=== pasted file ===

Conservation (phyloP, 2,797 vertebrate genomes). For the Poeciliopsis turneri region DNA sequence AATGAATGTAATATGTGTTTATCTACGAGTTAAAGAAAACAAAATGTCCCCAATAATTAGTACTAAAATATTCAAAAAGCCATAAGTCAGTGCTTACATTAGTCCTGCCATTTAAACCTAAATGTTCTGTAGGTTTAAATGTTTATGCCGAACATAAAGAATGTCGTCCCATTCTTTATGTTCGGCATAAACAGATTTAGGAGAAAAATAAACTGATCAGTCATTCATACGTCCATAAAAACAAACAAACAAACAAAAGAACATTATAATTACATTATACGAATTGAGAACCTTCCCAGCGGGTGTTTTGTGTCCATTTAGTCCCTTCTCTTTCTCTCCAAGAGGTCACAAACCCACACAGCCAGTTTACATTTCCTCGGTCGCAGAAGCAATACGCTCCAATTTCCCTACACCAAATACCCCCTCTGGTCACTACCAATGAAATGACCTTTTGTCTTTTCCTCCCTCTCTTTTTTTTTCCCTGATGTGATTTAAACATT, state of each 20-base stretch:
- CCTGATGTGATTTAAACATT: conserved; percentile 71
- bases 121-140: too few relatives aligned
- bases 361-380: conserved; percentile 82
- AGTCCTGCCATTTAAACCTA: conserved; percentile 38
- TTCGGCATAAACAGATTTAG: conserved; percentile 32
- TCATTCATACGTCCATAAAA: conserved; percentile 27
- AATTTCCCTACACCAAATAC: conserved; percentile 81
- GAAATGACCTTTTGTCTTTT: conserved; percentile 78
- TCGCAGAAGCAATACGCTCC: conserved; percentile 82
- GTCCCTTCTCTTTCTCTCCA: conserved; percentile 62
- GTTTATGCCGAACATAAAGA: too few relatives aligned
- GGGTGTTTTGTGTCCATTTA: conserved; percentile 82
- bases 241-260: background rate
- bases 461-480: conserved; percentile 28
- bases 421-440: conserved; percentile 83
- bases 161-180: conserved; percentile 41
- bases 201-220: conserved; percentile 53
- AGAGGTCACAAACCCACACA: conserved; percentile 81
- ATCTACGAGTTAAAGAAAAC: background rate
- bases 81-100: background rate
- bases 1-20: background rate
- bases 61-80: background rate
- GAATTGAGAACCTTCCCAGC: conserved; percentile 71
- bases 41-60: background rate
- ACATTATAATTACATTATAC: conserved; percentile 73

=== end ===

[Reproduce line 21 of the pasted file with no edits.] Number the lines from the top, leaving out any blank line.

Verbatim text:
- bases 81-100: background rate